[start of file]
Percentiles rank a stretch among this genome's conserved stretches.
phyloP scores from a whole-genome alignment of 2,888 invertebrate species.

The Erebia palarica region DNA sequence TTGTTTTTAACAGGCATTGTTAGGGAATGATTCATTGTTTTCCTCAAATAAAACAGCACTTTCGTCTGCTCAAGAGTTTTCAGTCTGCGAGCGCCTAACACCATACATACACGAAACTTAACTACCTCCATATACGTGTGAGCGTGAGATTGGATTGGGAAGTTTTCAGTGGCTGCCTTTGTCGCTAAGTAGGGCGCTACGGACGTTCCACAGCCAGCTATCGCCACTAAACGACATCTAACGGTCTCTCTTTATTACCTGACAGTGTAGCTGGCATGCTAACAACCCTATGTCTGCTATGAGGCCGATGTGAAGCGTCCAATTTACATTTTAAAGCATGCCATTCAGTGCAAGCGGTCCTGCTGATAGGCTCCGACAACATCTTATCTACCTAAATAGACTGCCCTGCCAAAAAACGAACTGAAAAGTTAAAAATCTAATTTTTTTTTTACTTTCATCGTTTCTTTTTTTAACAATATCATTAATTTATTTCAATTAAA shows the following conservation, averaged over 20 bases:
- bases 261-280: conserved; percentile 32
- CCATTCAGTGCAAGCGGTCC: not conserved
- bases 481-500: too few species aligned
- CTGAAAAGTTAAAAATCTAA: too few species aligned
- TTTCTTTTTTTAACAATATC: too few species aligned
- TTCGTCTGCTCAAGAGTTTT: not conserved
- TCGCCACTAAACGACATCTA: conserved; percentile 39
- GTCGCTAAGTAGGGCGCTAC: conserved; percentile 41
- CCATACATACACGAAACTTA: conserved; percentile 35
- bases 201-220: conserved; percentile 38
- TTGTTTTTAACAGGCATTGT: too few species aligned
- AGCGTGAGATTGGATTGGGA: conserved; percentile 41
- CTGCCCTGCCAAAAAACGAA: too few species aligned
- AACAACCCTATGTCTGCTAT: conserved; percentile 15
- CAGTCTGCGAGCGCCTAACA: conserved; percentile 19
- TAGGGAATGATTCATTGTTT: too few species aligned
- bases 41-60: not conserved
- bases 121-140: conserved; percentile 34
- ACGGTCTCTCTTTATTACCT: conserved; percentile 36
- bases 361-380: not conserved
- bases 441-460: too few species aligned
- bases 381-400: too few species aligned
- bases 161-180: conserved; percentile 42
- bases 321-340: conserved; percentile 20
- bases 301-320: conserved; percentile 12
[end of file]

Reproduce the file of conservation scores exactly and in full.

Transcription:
Percentiles rank a stretch among this genome's conserved stretches.
phyloP scores from a whole-genome alignment of 2,888 invertebrate species.

The Erebia palarica region DNA sequence TTGTTTTTAACAGGCATTGTTAGGGAATGATTCATTGTTTTCCTCAAATAAAACAGCACTTTCGTCTGCTCAAGAGTTTTCAGTCTGCGAGCGCCTAACACCATACATACACGAAACTTAACTACCTCCATATACGTGTGAGCGTGAGATTGGATTGGGAAGTTTTCAGTGGCTGCCTTTGTCGCTAAGTAGGGCGCTACGGACGTTCCACAGCCAGCTATCGCCACTAAACGACATCTAACGGTCTCTCTTTATTACCTGACAGTGTAGCTGGCATGCTAACAACCCTATGTCTGCTATGAGGCCGATGTGAAGCGTCCAATTTACATTTTAAAGCATGCCATTCAGTGCAAGCGGTCCTGCTGATAGGCTCCGACAACATCTTATCTACCTAAATAGACTGCCCTGCCAAAAAACGAACTGAAAAGTTAAAAATCTAATTTTTTTTTTACTTTCATCGTTTCTTTTTTTAACAATATCATTAATTTATTTCAATTAAA shows the following conservation, averaged over 20 bases:
- bases 261-280: conserved; percentile 32
- CCATTCAGTGCAAGCGGTCC: not conserved
- bases 481-500: too few species aligned
- CTGAAAAGTTAAAAATCTAA: too few species aligned
- TTTCTTTTTTTAACAATATC: too few species aligned
- TTCGTCTGCTCAAGAGTTTT: not conserved
- TCGCCACTAAACGACATCTA: conserved; percentile 39
- GTCGCTAAGTAGGGCGCTAC: conserved; percentile 41
- CCATACATACACGAAACTTA: conserved; percentile 35
- bases 201-220: conserved; percentile 38
- TTGTTTTTAACAGGCATTGT: too few species aligned
- AGCGTGAGATTGGATTGGGA: conserved; percentile 41
- CTGCCCTGCCAAAAAACGAA: too few species aligned
- AACAACCCTATGTCTGCTAT: conserved; percentile 15
- CAGTCTGCGAGCGCCTAACA: conserved; percentile 19
- TAGGGAATGATTCATTGTTT: too few species aligned
- bases 41-60: not conserved
- bases 121-140: conserved; percentile 34
- ACGGTCTCTCTTTATTACCT: conserved; percentile 36
- bases 361-380: not conserved
- bases 441-460: too few species aligned
- bases 381-400: too few species aligned
- bases 161-180: conserved; percentile 42
- bases 321-340: conserved; percentile 20
- bases 301-320: conserved; percentile 12